The Choice to Embrace One’s Self-Identity

“No one can make you feel inferior without your consent” – Eleanor Roosevelt.

Embracing one’s self-identity is simply about accepting yourself for who you are and what you have. Sometimes, it is easier to embrace other people than to accept yourself because of a feeling you have of yourself as not good enough like other people. This was essentially my case for the first twenty years of my life. I found it very hard to accept and embrace my identity. It was so bad that I felt awful and ashamed whenever I heard myself speak. Everyone seemed to be able to speak better than I thought of myself until I began to fight it with some positive thoughts I gleaned from those who had similar challenges but had now become successful.

Self-identity is a combination of your facial expression, intellect, capacity, capability, peculiarity, uniqueness, special gift, talent or endowment, etc., that you possess. It is the totality of all your innate abilities culminating in your physical appearance and projected self-image. It often manifests in how you talk, walk, interact, and expect to be accepted by the people around you. The problem here is not people rejecting you for who you are, but you rejecting yourself for what you think you represent. The enemy working against you is not the other people but you standing in the way of your progress. “Look not upon me, because I am black because the sun hath looked upon me: my mother’s children were angry with me; they made me the keeper of the vineyard; but mine own vineyard have I not kept” (Song of Solomon 1:6, KJV). The problem of the writer of this Song of Solomon was that he was more comfortable keeping other people’s vineyards. However, people still hated him for it because he committed the self-inflicted error of neglecting his own vineyard. His opinion of himself was awful and disempowering. So, people interacted with him based on his self-misrepresentation.

The next question is critical; regularly probe your mind to see what answers you can develop as you investigate the subject further.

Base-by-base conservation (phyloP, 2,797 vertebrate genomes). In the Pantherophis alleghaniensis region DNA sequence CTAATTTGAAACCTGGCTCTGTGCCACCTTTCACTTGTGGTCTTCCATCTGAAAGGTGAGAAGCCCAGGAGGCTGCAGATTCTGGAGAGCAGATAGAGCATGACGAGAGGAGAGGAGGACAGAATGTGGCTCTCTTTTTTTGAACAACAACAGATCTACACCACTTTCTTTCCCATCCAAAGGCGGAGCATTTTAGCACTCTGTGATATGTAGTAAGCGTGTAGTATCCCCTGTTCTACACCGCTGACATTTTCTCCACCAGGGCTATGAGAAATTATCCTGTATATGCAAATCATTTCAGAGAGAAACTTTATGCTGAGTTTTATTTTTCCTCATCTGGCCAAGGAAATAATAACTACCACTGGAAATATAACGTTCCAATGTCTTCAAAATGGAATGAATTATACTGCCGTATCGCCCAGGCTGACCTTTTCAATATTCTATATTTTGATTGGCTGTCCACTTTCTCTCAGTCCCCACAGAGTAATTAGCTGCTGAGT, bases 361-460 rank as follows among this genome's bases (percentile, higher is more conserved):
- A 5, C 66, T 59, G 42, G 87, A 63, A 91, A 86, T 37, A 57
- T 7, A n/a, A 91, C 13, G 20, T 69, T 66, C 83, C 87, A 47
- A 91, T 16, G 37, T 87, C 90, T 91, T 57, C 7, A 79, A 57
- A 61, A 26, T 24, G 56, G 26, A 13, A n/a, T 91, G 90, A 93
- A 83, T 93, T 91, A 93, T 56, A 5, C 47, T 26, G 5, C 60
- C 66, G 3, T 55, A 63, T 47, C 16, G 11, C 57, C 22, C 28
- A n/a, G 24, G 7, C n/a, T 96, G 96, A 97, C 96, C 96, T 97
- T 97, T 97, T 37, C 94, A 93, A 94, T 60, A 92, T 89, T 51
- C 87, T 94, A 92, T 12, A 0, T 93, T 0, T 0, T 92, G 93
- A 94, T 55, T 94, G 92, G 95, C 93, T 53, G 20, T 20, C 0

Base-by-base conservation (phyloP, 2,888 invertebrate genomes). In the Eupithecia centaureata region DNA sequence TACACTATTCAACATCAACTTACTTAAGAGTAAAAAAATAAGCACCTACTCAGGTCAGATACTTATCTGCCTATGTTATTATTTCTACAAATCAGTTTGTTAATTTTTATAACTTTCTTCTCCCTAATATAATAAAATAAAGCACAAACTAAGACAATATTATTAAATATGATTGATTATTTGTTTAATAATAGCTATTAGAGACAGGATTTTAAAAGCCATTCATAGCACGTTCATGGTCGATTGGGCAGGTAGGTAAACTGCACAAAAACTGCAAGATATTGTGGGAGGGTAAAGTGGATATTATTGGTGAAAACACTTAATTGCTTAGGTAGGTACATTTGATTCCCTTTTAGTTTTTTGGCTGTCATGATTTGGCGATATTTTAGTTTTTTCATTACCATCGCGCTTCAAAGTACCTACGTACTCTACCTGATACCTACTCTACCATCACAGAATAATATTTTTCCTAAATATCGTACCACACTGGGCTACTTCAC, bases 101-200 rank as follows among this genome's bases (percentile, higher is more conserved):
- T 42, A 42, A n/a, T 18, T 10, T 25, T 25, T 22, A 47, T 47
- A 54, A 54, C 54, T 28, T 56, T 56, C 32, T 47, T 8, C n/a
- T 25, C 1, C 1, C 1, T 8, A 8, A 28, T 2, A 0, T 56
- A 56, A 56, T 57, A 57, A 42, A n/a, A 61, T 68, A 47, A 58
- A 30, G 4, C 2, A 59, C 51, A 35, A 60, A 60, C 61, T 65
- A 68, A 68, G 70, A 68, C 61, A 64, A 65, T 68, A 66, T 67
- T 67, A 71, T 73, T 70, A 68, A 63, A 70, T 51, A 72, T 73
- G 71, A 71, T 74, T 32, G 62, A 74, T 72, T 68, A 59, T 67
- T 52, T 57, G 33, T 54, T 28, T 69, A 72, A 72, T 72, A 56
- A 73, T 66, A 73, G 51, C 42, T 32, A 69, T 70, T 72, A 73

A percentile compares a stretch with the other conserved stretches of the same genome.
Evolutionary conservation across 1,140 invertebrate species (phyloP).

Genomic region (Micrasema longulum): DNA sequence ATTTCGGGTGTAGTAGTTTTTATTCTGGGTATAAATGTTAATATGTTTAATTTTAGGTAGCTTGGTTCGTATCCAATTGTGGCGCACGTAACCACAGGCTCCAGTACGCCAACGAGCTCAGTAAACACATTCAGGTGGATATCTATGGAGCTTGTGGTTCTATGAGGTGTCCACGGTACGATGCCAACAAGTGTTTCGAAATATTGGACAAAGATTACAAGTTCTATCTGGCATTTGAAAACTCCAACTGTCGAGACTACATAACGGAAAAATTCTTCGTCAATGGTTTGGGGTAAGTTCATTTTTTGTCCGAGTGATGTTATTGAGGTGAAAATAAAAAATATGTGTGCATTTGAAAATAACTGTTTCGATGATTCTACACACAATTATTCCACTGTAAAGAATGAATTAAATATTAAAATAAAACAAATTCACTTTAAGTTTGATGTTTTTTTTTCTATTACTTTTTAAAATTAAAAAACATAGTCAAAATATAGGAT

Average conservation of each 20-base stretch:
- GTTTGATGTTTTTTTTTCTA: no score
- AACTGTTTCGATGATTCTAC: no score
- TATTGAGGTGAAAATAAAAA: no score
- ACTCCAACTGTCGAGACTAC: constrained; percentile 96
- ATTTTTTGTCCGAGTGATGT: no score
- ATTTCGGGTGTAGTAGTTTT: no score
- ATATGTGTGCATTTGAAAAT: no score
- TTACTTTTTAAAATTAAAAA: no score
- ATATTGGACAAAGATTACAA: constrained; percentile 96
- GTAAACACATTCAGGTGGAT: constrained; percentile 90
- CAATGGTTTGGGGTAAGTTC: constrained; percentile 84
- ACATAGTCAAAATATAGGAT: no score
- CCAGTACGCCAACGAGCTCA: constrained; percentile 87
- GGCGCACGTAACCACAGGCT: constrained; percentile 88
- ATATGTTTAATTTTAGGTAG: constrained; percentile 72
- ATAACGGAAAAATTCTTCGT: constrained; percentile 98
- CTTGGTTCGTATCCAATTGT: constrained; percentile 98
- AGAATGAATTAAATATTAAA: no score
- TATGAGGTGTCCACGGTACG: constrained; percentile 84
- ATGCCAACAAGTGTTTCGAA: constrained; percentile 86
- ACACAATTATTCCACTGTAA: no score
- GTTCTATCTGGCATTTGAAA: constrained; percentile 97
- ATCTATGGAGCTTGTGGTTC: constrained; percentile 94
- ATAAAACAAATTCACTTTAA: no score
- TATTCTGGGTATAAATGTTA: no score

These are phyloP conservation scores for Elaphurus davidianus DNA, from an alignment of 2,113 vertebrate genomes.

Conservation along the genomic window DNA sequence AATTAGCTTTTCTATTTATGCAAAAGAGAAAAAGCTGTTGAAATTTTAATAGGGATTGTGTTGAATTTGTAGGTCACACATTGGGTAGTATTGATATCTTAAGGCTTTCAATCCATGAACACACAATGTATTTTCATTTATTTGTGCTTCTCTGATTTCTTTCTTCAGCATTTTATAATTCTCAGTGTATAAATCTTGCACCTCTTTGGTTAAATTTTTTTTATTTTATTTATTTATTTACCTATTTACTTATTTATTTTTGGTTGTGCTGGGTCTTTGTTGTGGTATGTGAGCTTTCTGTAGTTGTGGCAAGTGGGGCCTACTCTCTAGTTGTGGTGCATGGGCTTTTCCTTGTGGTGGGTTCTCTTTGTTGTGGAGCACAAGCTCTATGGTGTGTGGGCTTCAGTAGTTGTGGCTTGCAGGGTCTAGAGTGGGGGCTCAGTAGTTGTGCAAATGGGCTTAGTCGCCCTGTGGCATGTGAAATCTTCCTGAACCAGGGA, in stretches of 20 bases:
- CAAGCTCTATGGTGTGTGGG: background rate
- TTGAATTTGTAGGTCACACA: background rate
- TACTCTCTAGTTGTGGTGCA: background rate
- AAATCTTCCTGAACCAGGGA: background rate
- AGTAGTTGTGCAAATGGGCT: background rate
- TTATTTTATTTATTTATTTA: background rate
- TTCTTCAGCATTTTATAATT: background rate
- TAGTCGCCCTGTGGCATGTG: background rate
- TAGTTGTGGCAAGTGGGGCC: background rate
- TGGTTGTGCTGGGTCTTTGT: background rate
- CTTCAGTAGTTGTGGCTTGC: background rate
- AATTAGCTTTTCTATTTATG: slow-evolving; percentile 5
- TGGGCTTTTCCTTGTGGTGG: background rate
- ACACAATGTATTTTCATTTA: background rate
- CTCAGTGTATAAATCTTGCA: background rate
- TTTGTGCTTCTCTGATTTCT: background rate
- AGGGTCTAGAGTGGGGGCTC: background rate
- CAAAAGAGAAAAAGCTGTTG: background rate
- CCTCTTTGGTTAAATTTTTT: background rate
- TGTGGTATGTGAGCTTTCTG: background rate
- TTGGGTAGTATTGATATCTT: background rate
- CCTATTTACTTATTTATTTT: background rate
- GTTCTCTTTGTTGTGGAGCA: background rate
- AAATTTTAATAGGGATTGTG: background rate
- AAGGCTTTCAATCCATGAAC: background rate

What Does it Mean to be Human?
“The measure of a man’s humanity is the extent and intensity of his love for mankind.” – Ashley Montagu.
Have you ever sat down to ask yourself what it means for you to be human? What are the basic features or characteristics to watch out for to conclude the extent of your humanness? Is it because you can talk, run, walk, and work or engage in intellectual discourse and co-exist with fellow humans? Is it because of your physical body structure? Or is it because you possess a memory that keeps details of your past behaviors? How do you want to define a human from other primates, for instance, since many primates could perform some of these essential functions mentioned above?

Gender roles, differences, and definitions have been a controversial and misconceived subject in recent decades. The more traditional way of conceiving it is understanding what people mean when discussing our shared dignity and humanity. Dignity and humanity from time immemorial are a person’s inherent virtue. Of course, this can be stated more clearly concerning a person’s self-worth, self-respect, or personal significance. Virtue stated differently is about the person’s intrinsic character content that reveals their personhood. It is the very essence of a person that makes them a unique individual.

At the School of Transformational Leadership, you can participate in our Executive Wellness Leadership Program or our On-site Wellness Leadership Day Program. You can take our 20-hour Curriculum Personal Leadership Journey Program to become a certified climbing companion in a transformative roundtable conversation. You can also join our team of writers by regularly writing articles on our online blog site, Africana Leadership Digest. Contact us to talk to any of our representatives today!

Editor’s Note: An excerpt from my soon-to-be-published book “Creed to Grace Therapy” – By Olusegun Osineye.

Olusegun Osineye
Author: Olusegun Osineye

Olusegun Osineye earned his Doctor of Ministry (DMin) in Transformational Leadership from Boston University. He's passionate about creatively adding value to the black race by utilizing life's simple philosophy for their flourishing.

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